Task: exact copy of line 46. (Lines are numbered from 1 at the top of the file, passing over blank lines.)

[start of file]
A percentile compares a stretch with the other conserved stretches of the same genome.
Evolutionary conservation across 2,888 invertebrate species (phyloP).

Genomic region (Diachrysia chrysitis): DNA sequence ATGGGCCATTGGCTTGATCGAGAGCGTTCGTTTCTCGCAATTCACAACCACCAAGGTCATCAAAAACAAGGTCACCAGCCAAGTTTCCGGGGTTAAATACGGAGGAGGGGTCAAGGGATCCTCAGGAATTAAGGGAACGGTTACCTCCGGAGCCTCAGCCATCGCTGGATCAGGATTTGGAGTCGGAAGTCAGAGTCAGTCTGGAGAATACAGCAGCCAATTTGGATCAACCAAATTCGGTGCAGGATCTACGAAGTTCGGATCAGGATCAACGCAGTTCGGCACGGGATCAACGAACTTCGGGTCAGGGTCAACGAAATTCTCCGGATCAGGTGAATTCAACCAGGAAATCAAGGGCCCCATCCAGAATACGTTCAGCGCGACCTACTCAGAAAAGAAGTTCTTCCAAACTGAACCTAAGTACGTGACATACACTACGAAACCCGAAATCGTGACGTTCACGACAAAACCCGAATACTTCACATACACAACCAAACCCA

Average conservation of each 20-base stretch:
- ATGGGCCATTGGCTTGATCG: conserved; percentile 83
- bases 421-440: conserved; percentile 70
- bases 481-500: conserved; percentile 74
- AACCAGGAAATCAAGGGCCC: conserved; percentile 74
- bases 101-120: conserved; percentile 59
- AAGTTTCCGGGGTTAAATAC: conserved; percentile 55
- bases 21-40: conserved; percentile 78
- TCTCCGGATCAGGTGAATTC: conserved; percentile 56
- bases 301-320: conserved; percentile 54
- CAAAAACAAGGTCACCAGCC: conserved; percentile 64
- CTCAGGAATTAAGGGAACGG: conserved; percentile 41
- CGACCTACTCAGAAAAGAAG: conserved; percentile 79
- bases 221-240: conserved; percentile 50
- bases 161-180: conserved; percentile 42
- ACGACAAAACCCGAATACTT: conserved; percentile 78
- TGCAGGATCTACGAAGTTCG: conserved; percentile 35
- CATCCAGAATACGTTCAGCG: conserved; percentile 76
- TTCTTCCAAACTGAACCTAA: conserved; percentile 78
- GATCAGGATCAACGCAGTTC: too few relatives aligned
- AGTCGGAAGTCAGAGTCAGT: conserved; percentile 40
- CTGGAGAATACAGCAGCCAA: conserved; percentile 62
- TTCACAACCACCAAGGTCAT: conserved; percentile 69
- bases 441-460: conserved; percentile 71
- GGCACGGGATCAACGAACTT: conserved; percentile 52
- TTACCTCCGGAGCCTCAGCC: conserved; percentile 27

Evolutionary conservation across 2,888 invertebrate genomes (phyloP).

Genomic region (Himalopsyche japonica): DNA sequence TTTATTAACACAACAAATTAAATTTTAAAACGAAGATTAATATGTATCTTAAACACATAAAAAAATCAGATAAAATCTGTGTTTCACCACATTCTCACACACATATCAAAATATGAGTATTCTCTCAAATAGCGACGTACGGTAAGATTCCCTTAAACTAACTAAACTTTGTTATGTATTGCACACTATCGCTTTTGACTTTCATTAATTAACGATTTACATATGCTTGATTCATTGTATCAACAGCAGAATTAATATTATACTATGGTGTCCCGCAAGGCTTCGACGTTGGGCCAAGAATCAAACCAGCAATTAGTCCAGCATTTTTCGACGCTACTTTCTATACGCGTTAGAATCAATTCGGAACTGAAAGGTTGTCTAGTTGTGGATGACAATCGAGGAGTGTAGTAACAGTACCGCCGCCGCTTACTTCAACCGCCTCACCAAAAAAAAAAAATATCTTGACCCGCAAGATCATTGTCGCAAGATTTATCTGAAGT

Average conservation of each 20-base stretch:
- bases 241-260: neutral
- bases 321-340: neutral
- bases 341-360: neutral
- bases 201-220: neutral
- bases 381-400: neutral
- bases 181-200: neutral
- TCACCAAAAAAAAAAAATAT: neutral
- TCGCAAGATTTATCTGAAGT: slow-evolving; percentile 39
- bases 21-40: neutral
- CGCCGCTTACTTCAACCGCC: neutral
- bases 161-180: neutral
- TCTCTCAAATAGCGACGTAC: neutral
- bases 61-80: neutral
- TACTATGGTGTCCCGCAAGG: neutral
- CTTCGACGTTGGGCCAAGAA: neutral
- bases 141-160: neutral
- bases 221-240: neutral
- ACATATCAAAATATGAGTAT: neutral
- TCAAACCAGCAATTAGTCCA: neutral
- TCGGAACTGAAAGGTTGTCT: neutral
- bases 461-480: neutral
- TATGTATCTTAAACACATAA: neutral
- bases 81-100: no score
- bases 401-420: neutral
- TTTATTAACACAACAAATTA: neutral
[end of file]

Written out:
- TACTATGGTGTCCCGCAAGG: neutral